Both of Us: My Life with Farrah
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Ryan O’Neal and Farrah Fawcett. He was the handsome Academy Award–nominated star of Paper Moon and the classic romance Love Story. She was the beautiful, all-American Charlie’s Angel, whose poster adorned the bedroom walls of teenage boys everywhere. One of the most storied love affairs in Hollywood history, their romance has captivated fans and media alike for more than three decades. In a tragic turn, the world lost Farrah after a tragic battle with cancer in 2009, but in his intimate memoir Both of Us, Ryan brings their relationship to vivid life.
Fans of each other from afar, Ryan and Farrah met through her husband, Lee Majors, and fell passionately in love. Soon, however, reality threatened their happiness and they struggled with some serious matters, including the disintegration of Farrah’s marriage; Ryan’s troubled relationship with his daughter, Tatum, and son, Griffin; mismatched career trajectories; and raising their young son, Redmond—all leading Ryan and Farrah to an inevitable split in 1997.
Ryan fought to create a life on his own but never stopped longing for Farrah. Eventually he realized that he had lost his true soul mate. Older and wiser, he and Farrah found their way back to each other and were excited to start a new life together. But their bliss was cut short when Farrah was diagnosed with cancer and passed away just three years later.
Ryan’s deep love for Farrah and his devotion to preserving her memory are evident in Both of Us. Drawing on decades’ worth of personal records and keepsakes, he has included never-before-seen photographs, letters exchanged between him and Farrah, and his own diaries, making this a poignant and compelling memento for her fans. Written with candor and emotional honesty, it is a true Hollywood love story.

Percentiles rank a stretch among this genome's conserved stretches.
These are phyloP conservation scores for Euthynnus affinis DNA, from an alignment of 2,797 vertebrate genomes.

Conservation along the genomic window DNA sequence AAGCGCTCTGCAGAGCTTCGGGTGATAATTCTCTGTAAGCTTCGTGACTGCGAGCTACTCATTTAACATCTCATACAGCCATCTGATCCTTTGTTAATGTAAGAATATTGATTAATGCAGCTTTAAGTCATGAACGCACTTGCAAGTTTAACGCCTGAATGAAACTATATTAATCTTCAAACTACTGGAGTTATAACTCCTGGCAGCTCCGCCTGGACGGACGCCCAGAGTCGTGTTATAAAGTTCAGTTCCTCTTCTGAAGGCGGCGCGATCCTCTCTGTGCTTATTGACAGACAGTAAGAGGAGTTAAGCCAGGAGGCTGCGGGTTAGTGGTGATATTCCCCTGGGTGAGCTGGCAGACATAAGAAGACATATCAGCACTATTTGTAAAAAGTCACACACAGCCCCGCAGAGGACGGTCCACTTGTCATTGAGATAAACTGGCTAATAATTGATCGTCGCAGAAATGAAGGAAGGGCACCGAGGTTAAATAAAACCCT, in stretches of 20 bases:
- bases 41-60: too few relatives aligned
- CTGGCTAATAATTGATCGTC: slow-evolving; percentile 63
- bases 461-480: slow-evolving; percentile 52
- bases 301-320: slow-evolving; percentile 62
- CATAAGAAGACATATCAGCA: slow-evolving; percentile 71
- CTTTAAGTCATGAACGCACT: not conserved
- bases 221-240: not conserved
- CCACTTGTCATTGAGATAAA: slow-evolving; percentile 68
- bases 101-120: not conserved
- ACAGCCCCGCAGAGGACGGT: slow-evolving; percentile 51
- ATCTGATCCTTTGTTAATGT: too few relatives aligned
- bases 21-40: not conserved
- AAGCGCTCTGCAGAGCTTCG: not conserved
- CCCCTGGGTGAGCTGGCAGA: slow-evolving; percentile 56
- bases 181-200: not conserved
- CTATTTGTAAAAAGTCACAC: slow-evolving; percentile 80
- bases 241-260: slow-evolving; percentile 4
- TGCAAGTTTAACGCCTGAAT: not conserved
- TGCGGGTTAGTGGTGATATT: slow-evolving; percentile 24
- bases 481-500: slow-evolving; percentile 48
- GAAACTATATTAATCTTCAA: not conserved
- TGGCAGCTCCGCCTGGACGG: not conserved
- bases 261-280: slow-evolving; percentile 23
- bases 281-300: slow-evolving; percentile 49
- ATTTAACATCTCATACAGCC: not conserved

conduct unbecoming was more likely to ignite anger than bemusement, and in defending myself I didn’t see my behavior as aberrant. Most men of my generation would have reacted the same way. That doesn’t make it right. But there was so much not right during this period that how we fought was simply one more obstacle to finding our way back to each other. Another, which I’m only beginning to recognize now, is that Farrah and I took most everything too personally. We may have seemed as confident as
from society, so we finally decided to get hitched. Then the flat tire. I flagged down a car whose driver offered to take us on to Reno or back to Tahoe. He would have driven us to Cincinnati if I’d asked, but instead we chose the lake. We thought it was funny, even joked with each other that it had to be “a sign.” Looking back, I can’t help but wonder how my life with this rare woman might have been different if we had gone through with it that day. Why didn’t I just fix the damn tire and get
grab hold of it, he trips and tumbles backward. It was a cruel autumn. I trudged through the days, head down, trying not to lose my patience with family and friends who meant well but whose attempts to help often put me more on edge. It wasn’t that I didn’t need or want the support; I was desperate for it. But like the character Lon Chaney, Jr., played in The Werewolf, sometimes it was safer for everyone if I kept to myself. The Christmas holidays were overcast with the precariousness of our
house in Malibu early one morning as part of a court-mandated check on Redmond, who was on parole. Farrah was back home by then and was sleeping upstairs when they descended upon us. They ransacked the place, determined to unearth something, and they did. Before I went to bed the night before I had found a packet of crystal meth in Redmond’s room. He told me it wasn’t his, that he was holding it for a friend at Pepperdine, the college up the road. I know, a likely story, so I took it from him and
hid it in my shoe under my bed, thinking I’d dispose of it the next morning. The police came before I had a chance. It turned out that the crystal meth was a diversionary tactic. I’d assumed that’s all Red had. The police made no such assumption. They found his stash. We would both be booked and prosecuted. Two months later, to protect Redmond, I would plead guilty to possession of crystal meth and be sentenced to attend outpatient drug management sessions. I had asserted ownership of the meth